MELBOURNE, Australia — China is continuing to expand its construction activities in a second group of disputed South China Sea islands, according to a Washington-based think tank on Wednesday.
The report, released Wednesday by the Center for Strategic and International Studies’ Asia Maritime Transparency Initiative, says Beijing has undertaken substantial upgrades to its military infrastructure in the Paracel Islands, with the construction of harbors, helipads and a full-fledged helicopter base on several islands in the chain.
Also claimed by Vietnam, the Paracels already play a key role in China’s goal of establishing surveillance and power projection capabilities throughout the South China Sea. Their location, less than 200 miles from the southern Chinese island of Hainan, means that bases and facilities on the Paracels can serve to bridge the distance between Hainan and outposts farther south.
CSIS-AMTI suggests the Duncan Island heliport could play an important role in Chinese anti-submarine warfare efforts in the region, although it is also possible that helicopters based there could be used to service the less well-equipped outposts in the Paracels.
In addition, large harbors have also been expanded or dredged at Palm and Duncan islands as well as Tree Island. Smaller harbors also exist on several smaller Paracel islands, with some having been built only in the last few years. Dredging and construction on several other islands on the Paracels have been observed on the satellite imagery obtained by CSIS-AMTI, suggesting that China intends to carry out more work to add to the facilities in the Paracels.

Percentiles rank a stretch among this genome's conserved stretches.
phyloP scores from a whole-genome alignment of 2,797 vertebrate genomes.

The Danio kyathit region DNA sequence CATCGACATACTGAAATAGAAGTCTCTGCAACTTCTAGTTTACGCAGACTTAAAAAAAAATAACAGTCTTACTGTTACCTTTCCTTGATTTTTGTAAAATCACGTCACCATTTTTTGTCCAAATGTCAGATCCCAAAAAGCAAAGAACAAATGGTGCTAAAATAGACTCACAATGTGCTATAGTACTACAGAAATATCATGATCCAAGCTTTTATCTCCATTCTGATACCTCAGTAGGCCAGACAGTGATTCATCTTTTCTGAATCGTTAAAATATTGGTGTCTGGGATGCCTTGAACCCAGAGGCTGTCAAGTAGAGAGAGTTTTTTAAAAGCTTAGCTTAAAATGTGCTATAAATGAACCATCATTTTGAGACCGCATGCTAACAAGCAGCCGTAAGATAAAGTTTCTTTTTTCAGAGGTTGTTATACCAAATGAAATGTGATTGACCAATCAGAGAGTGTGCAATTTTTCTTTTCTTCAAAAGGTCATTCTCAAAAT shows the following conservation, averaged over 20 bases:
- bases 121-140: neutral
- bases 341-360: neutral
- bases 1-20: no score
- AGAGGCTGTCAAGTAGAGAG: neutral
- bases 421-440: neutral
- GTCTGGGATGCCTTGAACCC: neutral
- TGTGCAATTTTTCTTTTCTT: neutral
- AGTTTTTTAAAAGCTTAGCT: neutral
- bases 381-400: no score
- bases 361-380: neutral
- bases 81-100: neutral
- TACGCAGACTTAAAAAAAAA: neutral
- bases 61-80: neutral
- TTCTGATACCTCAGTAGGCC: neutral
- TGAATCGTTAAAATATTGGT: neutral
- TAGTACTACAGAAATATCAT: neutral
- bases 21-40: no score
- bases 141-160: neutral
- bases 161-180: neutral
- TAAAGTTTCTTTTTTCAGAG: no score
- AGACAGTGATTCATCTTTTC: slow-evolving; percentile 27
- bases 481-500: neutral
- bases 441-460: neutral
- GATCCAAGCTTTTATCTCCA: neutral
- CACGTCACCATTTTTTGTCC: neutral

These new structures are in addition to Woody Island, which is now China’s main base in the Paracels. The airbase and first structures were built in the 1990s, and since then China has “undertaken substantial land reclamation to expand Woody Island and construct new facilities,” according to CSIS-AMTI. This includes an upgraded “air base to include 16 small hangars for combat aircraft as well as four larger hangars.”
Defense News believes that the former are climate-controlled to better protect aircraft from the humid, salty environment. The two sheltered harbors on the island have also received substantial upgrades, while HQ-9 and anti-ship cruise missiles have also been deployed on site.